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Importance of Quality Control Processes of Commercial Contractors : Inspect it Now or Fix it Later

A quality control (QC) program can help drive the success of construction projects by ensuring contract and safety requirements are met—and work is done right the first time. For general contractors tasked with QC responsibilities, this means making sure the project is built to plan, specifications, industry and safety standards, and requirements set by the architect, engineer, and owner


Typically part of a project-specific Quality Assurance and Quality Control (QA/QC) plan, QC relies heavily on inspections during all phases of construction. When superintendents, project managers, and/or dedicated QC staff follow a rigorous field inspection schedule and daily safety checks, they can identify problems and take measures to correct any oversights before they lead to more expensive—or dangerous—issues.


Whereas a QA plan is part of early-stage project planning to lay the groundwork and formulate processes that will lead to the best outcomes, QC activities occur throughout the project to determine whether the results of completed work meet criteria outlined in the QA plan. In addition to inspections of all types, QC includes conducting audits—based on metrics that have been established early in the project’s front-end planning—to aggressively benchmark quality throughout construction. Maintaining an ongoing list of corrective items that must be accomplished before the responsible subcontractor is paid or leaves the job is also essential. It all boils down to identifying issues as they happen, and addressing them before they become bigger problems that could impact the project deadline and budget, your reputation, and— most importantly—the safety of job site workers and end users.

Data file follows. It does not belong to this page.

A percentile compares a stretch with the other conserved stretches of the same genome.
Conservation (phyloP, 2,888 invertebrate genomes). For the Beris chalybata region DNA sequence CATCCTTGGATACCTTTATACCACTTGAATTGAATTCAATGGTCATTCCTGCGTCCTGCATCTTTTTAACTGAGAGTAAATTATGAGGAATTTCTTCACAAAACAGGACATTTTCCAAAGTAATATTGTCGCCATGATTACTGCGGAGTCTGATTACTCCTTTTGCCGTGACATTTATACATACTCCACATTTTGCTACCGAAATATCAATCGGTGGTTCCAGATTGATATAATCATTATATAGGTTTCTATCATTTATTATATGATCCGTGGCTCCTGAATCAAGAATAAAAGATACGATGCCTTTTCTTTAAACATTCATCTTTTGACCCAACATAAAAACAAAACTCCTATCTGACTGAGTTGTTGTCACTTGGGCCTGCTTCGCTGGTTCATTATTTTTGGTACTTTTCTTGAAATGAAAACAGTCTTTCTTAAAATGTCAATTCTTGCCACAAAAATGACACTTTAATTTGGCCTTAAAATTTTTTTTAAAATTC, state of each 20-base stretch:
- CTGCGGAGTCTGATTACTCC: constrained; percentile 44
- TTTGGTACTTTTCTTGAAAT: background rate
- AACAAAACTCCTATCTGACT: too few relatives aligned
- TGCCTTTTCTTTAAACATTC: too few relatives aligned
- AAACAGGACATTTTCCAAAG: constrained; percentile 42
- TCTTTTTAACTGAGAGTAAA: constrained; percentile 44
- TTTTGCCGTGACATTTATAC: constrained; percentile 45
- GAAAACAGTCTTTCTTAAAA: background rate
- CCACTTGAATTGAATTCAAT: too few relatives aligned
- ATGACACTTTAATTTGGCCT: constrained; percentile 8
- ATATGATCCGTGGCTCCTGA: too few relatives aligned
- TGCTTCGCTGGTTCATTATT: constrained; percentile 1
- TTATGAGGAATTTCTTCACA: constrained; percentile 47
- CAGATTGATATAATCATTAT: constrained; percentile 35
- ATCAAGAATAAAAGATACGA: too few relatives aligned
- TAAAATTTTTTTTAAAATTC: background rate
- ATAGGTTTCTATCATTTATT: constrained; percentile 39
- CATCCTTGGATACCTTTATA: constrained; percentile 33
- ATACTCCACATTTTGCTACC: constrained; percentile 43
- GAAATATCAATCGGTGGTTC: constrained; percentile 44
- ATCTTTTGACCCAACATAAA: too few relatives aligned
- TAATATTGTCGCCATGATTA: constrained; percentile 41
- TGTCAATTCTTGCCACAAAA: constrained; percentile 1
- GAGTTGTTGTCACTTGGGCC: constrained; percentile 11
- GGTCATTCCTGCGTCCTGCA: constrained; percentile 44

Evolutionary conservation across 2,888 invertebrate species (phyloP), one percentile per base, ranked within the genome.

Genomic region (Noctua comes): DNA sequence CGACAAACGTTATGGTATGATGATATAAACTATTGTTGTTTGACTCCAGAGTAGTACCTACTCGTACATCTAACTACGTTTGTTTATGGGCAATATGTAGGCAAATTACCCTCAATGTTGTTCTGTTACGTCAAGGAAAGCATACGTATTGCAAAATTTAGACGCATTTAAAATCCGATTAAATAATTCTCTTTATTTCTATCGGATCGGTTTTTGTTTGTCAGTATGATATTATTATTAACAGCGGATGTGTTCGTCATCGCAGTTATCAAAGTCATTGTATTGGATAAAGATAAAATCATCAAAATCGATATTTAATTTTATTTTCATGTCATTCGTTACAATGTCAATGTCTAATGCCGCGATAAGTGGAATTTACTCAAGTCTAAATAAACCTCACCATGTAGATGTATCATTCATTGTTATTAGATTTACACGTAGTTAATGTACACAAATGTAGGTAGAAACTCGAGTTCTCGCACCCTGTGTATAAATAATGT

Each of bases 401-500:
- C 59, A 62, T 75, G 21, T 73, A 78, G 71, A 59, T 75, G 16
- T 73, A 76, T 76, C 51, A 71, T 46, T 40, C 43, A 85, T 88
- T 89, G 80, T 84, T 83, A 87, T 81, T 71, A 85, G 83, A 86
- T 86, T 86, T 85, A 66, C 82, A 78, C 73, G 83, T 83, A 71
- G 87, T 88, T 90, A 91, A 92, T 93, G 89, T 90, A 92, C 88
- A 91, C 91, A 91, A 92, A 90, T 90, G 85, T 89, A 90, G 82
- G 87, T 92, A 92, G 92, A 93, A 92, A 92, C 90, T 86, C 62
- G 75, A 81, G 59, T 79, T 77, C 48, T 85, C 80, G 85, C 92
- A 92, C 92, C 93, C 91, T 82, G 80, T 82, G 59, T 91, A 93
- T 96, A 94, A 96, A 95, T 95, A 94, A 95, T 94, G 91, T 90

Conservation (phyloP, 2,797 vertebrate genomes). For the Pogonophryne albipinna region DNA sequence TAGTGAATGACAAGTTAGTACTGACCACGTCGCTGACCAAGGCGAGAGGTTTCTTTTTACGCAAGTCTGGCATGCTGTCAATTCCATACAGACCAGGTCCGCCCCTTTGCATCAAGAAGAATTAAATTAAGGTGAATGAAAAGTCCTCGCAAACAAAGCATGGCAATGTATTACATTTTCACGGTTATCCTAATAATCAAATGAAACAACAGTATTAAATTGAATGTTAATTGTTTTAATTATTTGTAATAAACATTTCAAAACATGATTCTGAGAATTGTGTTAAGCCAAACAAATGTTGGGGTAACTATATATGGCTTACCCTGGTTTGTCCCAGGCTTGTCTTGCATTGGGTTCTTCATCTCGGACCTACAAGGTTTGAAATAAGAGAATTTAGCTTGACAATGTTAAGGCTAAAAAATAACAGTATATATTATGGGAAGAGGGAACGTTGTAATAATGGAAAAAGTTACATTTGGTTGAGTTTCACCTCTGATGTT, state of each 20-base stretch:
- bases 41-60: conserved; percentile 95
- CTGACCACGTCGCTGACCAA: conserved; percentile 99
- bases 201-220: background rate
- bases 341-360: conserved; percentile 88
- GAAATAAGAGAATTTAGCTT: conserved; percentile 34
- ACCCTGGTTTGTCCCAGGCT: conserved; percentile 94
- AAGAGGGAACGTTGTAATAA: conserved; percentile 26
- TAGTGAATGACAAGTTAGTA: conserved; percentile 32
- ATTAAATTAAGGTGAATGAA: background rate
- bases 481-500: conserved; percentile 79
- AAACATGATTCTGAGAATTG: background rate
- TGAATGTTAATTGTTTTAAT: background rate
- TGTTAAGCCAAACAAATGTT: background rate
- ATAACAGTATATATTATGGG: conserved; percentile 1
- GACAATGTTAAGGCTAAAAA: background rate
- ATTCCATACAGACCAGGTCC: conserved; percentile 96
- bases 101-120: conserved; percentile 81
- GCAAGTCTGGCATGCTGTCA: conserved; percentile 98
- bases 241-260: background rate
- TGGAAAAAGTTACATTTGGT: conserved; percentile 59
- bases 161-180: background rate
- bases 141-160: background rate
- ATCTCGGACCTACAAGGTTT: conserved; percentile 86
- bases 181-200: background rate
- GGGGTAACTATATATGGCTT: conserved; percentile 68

Quality Control involves many different stakeholders and Inspections. Below are some of the following:


City Building Inspectors

Building inspectors must examine a variety of construction details and assess them for compliance with local and national building codes, zoning laws, and contract specifications.


Commercial Contractors

Commercial construction inspections must be undertaken for all building systems (foundation work, framing, mechanical systems, roofing, plumbing, electrical, etc.) and be performed at multiple stages of building completion


Third-party Inspectors: ( Soil Testing, Waterproofing, ADA, etc)

Third-party Inspector responsibilities can range from materials and soil testing to regional issues of concern, owner requirements, material manufacturer recommendations, ADA Compliance.